The current issue of the Veterinary Record includes an interesting report on a topical debate that took place last month at a British Veterinary Association Council meeting. The motion: "Pedigree Dogs: the sequel - haven't we done well?"
Speaking for the motion was vet Steve Dean, the new Chair of the Kennel Club, who argued that many steps had been taken to address the problems - including health schemes, the Accredited Breeder Scheme, the new genetics centre at the Animal Trust, a limit on the number of C-sections, and that the KC will no longer register the progeny of mother/son, father/daughter and full-sibling matings. Dean highlighted the collaboration between the various dog health 'stakeholders' as another positive step.
Professor Dean also urged: "We have focused very heavily on the registered pedigree dog, but that leaves something like 2.5 to 3 million dogs that are bred by puppy farmers that are unregistered, outside of any efforts that we're puting in, and that perhaps needs to be considered in future."
I'm not sure where Dean gets his figures from - but it's certainly not true that every dog bred outside of the KC system comes from a puppy farm, while the KC by its own admission (when pushed) grants KC registration to an unknown percentage of unhealth-tested puppies produced in appalling circumstances. (There are no checks of premises or any health requirements for almost 90 per cent of the puppies the KC registers).
But Dean is still advocating the softly-softly approach.
"Professor Dean noted that the issue of regulating commerical dog breeders was being considered by the Advisory Council on the Welfare Issues of Dog Breeding, which would need to take into account that putting constraints on those with good breeding standards, whom they wished to encourage, could be counterproductive," writes the Veterinary Record.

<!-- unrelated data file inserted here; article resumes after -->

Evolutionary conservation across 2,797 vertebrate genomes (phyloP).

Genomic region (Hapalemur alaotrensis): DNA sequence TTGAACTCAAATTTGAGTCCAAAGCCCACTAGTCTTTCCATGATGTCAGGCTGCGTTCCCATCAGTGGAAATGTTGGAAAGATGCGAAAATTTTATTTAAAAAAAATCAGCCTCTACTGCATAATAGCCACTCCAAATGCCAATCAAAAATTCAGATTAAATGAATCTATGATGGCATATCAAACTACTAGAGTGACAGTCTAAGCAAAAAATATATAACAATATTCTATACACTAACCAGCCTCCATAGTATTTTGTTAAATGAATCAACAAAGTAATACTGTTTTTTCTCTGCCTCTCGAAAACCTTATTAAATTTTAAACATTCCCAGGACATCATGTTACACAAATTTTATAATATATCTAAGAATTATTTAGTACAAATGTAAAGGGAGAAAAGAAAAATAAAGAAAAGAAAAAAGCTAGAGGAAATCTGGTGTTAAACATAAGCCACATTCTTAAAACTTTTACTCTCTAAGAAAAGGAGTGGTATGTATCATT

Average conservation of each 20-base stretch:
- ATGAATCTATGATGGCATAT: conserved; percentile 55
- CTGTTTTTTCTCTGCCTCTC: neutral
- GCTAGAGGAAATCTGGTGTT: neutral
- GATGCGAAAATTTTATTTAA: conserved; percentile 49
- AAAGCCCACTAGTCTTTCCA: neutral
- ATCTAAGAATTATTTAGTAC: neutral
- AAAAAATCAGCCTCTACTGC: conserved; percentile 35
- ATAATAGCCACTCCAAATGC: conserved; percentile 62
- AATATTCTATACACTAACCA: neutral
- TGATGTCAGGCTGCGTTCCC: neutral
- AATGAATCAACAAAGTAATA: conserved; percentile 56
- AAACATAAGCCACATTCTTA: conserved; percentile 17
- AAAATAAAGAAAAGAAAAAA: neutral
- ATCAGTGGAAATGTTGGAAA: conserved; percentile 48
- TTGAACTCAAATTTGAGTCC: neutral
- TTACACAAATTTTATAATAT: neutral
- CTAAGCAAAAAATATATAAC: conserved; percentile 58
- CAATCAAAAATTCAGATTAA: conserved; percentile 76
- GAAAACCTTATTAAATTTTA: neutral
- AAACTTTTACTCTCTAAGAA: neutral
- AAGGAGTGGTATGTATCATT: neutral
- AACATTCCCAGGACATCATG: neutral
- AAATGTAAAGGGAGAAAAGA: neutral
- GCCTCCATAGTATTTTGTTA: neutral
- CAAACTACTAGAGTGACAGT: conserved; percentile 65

Arguing against the motion was Dan Brockman from the Royal Veterinary College, who as a specialist in brachychepahlic airway syndrome has to deal with the unfortunate consequences of selective breeding on a daily basis.
The profession, he said, had to some extent turned a blind eye to the problems and that, while he welcomed new impetus: "There's a lot more work to do and we've barely scratched the surface."
Vets, he suggested, needed to look at the population as a whole and play a role in educating the consumer so that the profession was not "sleepwalking into a perpetuation of demand for breeds that are inherently diseased".
Professor Brockman also questioned : "Do the breed standards as they currently exist include or embrace pathological states? If we think they do then as a profession surely we can't just sit back and let that continue?"
In terms of control strategies, Brockman pointed out that while some efforts to eradicate disease required much expertise, others could be dealt with by more straightforward means. There was, he said, a potentially simple fix for brachycephalia: "We outcross these dogs with dogs with noses."
Come now, Dan - then you'd just have mongrels. Sure, mongrels that can breathe but....
As Barry Offiler, Chair of the Peke Club, told the Times not long after Pedigree Dogs Exposed: “If it’s got a muzzle it won’t be a Pekingese, and if we have to breed dogs with a muzzle which breed do we cross with them? We are talking about a breed that is popular worldwide. This will prevent us showing dogs abroad and will stop overseas competitors entering Crufts. We all support improved health, but we don’t know what damage the muzzle might give to the breed.”
So who won the BVA Council debate - Dean or Brockman?
"From a show of hands, it was clear that a majority of Council members felt that there was still much to do," reports Vet Record.